There are some very close similarities between Teen Borderline Personality Disorder and Bipolar Disorder. And although this is true, these mental illnesses also have significant differences that are worth noting.
Teen Borderline Personality Disorder
For instance, Borderline Personality Disorder (BPD) is a personality disorder. Personality Disorders are those mental illnesses that include deep-seated and long-lasting character traits that cause distress and can lead a teen towards self-harm. Symptoms can impair a teen’s functioning in school, at home, or within relationships. Borderline Personality Disorder, specifically, characterizes certain behaviors that are significantly harmful and is worthy of examination.
These deep-seated traits in a teen’s behavior are one of the primary differences between BPD and bipolar disorder. BPD symptoms are chronic, representing a teen’s baseline. On the other hand, bipolar disorder symptoms tend to grow slowly and are cyclical and episodic. Bipolar disorder symptoms tend to be different than a teen’s usual behavioral patterns, whereas BPD symptoms are inherent in a teen’s usual behavior. For instance, impulsivity, irritability, and aggression are typical for an adolescent experiencing a manic episode. Yet, a teen diagnosed with BPD may experience these symptoms regularly.
Furthermore, the mood swings with BPD teens are abrupt, short, and often in response to an external trigger. On the other hand, teens with bipolar disorder will experience mood swings that develop slowly, last longer, and may not be in response to anything external.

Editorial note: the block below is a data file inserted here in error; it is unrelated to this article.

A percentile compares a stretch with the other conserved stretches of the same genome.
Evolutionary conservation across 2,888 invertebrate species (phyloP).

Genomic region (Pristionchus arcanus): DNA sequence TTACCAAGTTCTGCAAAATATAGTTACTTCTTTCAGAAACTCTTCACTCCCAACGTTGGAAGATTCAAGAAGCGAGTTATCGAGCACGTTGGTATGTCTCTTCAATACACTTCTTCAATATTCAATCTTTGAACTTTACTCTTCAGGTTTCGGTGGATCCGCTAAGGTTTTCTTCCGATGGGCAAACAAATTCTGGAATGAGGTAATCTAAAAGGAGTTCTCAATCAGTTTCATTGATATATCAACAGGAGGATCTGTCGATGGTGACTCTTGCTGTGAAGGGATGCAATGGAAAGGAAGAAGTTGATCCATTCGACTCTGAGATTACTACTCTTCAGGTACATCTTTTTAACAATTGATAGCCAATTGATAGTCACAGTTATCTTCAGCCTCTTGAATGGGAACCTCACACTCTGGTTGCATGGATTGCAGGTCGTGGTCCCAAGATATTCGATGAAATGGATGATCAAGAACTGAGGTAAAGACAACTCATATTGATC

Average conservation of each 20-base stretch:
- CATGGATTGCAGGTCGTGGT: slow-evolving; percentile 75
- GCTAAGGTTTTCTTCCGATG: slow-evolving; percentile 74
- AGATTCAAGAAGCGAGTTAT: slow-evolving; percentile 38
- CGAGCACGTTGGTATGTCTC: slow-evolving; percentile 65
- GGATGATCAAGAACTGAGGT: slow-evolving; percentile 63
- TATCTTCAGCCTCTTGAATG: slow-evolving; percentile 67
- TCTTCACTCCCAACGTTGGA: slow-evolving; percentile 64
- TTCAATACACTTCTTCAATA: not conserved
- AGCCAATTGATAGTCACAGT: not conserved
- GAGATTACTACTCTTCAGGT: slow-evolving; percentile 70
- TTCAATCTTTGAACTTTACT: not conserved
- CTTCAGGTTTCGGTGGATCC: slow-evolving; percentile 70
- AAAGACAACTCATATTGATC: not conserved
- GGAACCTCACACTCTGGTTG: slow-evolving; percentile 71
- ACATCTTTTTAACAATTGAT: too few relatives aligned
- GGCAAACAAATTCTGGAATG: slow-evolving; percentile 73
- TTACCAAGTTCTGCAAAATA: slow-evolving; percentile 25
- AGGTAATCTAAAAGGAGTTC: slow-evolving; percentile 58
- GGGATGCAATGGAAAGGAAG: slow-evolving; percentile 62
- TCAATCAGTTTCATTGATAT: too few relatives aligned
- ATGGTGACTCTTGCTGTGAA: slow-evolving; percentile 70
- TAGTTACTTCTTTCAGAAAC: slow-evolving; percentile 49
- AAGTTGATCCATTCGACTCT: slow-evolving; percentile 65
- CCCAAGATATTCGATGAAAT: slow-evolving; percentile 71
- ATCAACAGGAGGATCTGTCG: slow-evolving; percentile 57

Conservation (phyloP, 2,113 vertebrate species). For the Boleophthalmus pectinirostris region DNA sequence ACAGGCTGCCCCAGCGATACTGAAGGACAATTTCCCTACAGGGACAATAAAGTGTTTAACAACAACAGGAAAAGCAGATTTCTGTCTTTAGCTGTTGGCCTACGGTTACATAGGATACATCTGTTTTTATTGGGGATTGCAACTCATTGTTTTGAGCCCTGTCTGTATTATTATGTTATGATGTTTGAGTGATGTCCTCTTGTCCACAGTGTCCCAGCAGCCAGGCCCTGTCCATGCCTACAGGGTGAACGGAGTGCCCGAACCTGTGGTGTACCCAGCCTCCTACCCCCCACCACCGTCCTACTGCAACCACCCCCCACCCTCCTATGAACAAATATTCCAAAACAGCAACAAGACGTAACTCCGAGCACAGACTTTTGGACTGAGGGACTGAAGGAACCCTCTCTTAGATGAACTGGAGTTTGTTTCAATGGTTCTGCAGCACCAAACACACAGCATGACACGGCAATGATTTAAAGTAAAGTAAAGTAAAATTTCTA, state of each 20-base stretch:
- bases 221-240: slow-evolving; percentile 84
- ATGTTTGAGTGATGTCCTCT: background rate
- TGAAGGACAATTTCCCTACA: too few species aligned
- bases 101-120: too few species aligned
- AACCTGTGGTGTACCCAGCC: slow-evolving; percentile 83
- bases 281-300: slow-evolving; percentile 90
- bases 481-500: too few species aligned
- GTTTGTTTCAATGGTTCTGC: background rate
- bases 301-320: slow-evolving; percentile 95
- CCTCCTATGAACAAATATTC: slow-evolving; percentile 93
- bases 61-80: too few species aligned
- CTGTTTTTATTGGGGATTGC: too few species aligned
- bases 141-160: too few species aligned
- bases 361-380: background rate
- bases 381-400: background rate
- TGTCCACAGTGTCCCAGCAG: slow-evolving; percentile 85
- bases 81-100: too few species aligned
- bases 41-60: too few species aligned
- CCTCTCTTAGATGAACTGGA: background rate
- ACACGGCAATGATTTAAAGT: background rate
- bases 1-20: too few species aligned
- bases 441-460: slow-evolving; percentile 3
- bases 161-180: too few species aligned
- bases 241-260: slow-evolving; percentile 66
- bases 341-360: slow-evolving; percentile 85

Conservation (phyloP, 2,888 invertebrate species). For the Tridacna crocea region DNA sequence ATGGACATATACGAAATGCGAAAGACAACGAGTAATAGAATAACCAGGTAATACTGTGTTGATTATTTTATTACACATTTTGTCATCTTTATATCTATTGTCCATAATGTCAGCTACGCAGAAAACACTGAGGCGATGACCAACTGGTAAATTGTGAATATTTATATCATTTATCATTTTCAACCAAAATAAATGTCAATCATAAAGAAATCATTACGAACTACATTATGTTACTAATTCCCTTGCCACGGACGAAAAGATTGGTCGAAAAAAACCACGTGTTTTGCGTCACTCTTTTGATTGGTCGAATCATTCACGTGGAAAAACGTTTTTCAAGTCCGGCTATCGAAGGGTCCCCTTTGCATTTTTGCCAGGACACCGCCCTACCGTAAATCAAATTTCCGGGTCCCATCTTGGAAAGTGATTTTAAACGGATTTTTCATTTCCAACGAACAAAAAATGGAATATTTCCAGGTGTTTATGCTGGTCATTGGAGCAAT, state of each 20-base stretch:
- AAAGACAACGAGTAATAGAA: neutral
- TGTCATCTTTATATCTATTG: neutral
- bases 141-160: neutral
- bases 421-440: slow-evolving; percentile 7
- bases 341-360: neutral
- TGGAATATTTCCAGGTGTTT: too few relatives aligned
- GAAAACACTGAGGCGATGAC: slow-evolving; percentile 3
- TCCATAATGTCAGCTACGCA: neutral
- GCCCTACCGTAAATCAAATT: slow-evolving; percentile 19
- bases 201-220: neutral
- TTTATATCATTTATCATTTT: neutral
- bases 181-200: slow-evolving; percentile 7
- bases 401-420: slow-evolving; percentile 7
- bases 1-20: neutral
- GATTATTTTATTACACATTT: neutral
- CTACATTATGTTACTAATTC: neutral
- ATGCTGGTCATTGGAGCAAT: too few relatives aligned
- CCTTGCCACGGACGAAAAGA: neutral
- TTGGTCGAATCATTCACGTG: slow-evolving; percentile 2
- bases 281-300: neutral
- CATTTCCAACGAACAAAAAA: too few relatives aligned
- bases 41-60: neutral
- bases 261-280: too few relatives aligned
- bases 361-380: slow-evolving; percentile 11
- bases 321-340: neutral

Teen Bipolar Disorder
Despite these differences in symptoms, it’s still possible that a clinician might diagnose a teen with bipolar disorder instead of BPD. Some psychologists see adolescents as having personalities that are not yet stable and still developing. For this reason, diagnosing a teen with a personality disorder is at times considered too early. Instead other diagnoses are sometimes considered. In general, when seeing these signs of personality disturbance, some clinicians today might diagnose an adolescent with the appropriate personality disorder, while other clinicians might keep the disorder in mind while watching his or her client over time.
Yet, regardless of how a clinician chooses to diagnose a growing adolescent, it’s important to note the differences as well as the similarities in these diagnoses. For instance, symptoms such as having an unstable sense of self, mood instability, impulsivity, impairment in self-regulation, and self-harming behavior can be present in both BPD and bipolar disorder. These symptoms warrant the right treatment, particularly working with a psychologist and psychiatrist. A psychiatrist will be able to prescribe the right psychotropic medication while a psychologist or therapist will provide psychotherapy. Some forms of therapies include Dialectical Behavioral Therapy and Cognitive Behavioral Therapy. Both medication and psychotherapy are used to facilitate better functioning in adolescents with these disorders. Learn more about teen bipolar disorder treatments from Paradigm Malibu.
Fink, C. & Kraynak J. (2013). Bipolar disorder for dummies. Hoboken, NJ: John Wiley & Sons, Inc.